The email server responds to the request. Because the session is already established, the packet bypasses the many lookups associated with a new connection. The FWSM performs NAT when it translates the mapped address to the real address, 192.168.1.5.

An Inside User Visits an Inside Web Server

If Host A tries to access the inside web server (10.1.1.1), Host A (192.168.1.5) sends the request packet to the Internet router (since it is a default gateway) through the FWSM from the inside to the outside. Then the packet is redirected to the web server (10.1.1.1) through FWSM (outside to inside) and the internal router.

transparent-firewall.gif

Note: The request packet returns to the web server only if the FWSM has an access list to allow the traffic from the outside to the inside.

In order to resolve this issue, change the default gateway for Host A (10.1.1.1) to be the internal router (192.168.1.3) instead of the Internet router (192.168.1.2). This avoids any unnecessary traffic sent to the outside gateway and redirects occurrences on the outside router (Internet router). It also resolves in the reverse way, that is, when the web server or any host (10.1.1.0/24) present on the inside of the internal router tries to access Host A (192.168.1.5).

An Outside User Visits a Web Server on the Inside Network

These steps describe how data moves through the FWSM:

  1. A user on the outside network requests a web page from the inside web server. The FWSM receives the packet and adds the source MAC address to the MAC address table, if required. Because it is a new session, it verifies that the packet is allowed in accordance with the terms of the security policy (access lists, filters, or AAA).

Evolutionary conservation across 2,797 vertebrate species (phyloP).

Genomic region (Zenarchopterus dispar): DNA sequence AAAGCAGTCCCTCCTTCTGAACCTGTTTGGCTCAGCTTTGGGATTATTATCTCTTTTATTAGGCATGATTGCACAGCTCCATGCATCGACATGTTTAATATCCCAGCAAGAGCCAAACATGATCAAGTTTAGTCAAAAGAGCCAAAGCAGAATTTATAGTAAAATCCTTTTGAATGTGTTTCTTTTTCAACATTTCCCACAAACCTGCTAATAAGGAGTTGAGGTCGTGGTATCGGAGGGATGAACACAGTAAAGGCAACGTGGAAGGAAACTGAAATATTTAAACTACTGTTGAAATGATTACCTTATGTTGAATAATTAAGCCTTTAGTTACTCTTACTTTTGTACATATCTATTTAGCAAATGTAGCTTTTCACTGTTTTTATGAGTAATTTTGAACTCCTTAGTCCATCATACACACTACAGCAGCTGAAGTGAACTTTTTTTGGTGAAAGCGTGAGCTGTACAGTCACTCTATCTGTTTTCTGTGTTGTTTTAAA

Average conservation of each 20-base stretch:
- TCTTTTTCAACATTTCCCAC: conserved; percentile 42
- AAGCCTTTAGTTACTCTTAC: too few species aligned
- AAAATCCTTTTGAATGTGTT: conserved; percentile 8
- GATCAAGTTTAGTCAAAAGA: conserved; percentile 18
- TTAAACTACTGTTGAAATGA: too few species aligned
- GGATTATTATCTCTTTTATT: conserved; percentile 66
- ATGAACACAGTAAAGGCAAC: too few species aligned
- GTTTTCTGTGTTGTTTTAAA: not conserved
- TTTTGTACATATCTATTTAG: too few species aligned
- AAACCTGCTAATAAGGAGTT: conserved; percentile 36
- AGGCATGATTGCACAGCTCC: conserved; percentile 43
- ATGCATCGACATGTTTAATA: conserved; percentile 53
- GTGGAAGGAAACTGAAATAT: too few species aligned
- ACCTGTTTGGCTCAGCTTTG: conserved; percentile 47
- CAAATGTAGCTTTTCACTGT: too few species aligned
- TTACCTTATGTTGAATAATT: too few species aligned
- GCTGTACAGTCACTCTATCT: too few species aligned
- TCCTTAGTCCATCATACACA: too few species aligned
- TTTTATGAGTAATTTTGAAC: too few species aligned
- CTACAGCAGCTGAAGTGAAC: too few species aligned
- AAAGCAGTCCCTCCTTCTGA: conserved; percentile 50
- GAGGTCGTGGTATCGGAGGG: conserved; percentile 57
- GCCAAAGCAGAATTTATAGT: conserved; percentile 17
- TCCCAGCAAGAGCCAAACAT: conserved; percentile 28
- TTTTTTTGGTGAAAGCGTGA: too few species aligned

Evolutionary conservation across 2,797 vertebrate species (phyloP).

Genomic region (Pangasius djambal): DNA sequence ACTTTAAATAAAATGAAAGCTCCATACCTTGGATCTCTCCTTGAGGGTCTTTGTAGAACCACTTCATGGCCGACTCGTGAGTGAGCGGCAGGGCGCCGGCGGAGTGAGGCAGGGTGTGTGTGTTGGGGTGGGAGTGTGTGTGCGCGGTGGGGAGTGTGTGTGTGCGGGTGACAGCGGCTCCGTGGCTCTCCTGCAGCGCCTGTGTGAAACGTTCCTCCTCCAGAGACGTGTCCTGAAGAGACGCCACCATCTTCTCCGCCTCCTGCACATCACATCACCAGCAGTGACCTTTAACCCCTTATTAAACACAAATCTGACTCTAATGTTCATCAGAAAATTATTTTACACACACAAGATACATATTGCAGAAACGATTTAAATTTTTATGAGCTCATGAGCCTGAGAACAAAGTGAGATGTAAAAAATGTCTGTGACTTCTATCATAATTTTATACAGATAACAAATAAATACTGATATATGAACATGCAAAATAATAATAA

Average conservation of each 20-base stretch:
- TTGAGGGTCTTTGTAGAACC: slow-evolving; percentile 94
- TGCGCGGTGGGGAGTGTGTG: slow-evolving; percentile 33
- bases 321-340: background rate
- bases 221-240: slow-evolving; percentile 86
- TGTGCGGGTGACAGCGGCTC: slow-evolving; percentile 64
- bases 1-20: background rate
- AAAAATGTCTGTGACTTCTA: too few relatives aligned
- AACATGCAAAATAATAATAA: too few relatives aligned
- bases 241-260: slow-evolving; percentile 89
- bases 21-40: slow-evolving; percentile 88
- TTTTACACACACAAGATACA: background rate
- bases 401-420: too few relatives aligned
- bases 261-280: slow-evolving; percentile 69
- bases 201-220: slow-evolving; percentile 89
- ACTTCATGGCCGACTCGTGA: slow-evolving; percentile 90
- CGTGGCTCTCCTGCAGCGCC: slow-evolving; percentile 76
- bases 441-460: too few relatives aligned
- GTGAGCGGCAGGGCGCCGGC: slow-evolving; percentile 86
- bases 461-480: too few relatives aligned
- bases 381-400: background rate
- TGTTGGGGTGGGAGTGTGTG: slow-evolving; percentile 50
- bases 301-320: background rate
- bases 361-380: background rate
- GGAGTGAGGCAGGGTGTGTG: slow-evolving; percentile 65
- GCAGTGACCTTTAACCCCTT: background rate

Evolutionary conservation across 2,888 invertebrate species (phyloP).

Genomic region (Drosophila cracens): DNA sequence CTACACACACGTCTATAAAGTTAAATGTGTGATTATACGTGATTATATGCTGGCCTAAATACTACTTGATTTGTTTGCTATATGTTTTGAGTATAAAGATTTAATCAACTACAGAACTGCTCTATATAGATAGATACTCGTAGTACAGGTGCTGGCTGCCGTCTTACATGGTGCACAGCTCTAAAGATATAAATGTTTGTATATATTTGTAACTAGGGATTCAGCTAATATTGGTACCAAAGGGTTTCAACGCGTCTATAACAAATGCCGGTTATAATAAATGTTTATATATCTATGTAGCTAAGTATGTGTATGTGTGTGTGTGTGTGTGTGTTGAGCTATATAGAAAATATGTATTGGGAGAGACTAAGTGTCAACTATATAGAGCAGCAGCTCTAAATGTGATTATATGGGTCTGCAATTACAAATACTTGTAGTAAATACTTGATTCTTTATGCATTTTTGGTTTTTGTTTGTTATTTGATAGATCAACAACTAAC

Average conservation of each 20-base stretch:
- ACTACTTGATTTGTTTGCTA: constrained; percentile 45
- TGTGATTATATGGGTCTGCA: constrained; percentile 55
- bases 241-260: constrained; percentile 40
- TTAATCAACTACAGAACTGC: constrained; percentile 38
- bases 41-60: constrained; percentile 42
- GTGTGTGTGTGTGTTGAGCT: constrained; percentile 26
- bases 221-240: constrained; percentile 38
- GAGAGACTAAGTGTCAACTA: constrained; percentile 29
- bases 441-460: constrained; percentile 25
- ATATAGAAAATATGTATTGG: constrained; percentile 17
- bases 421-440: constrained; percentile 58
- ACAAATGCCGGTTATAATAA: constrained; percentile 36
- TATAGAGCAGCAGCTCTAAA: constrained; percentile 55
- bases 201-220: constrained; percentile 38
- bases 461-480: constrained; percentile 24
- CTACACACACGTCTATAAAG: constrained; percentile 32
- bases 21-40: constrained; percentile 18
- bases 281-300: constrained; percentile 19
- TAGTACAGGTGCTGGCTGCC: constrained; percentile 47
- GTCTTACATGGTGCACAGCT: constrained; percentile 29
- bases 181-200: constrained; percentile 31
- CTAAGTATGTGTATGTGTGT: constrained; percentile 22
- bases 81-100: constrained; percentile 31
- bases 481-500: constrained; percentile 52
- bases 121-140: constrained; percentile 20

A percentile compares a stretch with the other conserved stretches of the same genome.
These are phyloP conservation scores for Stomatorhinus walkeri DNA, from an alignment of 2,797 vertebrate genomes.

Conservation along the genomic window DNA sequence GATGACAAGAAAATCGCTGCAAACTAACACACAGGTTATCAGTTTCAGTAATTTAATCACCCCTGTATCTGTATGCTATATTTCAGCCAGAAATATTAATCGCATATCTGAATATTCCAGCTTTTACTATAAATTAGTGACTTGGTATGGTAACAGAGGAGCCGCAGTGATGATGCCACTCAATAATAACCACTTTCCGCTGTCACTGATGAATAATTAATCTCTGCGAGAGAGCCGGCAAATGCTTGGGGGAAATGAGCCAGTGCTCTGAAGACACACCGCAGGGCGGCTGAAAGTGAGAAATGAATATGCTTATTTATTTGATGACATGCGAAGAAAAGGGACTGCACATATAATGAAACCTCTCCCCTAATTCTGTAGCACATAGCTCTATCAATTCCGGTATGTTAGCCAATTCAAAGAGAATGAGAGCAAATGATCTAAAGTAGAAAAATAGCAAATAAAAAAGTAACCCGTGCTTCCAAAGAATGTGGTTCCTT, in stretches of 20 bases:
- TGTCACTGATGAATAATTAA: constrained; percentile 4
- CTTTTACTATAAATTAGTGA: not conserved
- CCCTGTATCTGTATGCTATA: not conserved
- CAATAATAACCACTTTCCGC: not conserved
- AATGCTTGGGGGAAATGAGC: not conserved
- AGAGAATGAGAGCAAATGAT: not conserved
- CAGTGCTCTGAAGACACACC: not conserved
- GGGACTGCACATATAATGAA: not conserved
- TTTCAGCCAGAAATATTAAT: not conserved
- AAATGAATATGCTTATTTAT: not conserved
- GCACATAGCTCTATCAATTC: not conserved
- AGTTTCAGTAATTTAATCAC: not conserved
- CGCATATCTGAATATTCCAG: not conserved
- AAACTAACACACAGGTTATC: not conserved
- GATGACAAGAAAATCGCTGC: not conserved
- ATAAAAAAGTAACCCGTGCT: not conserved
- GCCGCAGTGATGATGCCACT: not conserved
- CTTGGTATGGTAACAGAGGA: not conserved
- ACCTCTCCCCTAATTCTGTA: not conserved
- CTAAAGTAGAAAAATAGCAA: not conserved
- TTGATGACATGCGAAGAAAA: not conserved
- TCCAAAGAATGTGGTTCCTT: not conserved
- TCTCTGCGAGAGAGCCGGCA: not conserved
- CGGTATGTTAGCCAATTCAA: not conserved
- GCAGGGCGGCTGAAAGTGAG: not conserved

Note: For multiple context mode, the FWSM first classifies the packet in accordance with a unique interface.

  2. The FWSM records that a session is established only if the outside user has the valid access to the internal web server. The access list must be configured to allow the outside user to get the access for the web server.

  3. If the destination MAC address is in its table, the FWSM forwards the packet out of the inside interface. The destination MAC address is that of the downstream router, 192.168.1.3.

  4. If the destination MAC address is not in the FWSM table, the FWSM attempts to discover the MAC address when it sends an ARP request and a ping. The first packet is dropped.

  5. The web server responds to the request. Because the session is already established, the packet bypasses the many lookups associated with a new connection. The FWSM forwards the packet to the outside user.

An Outside User Attempts to Access an Inside Host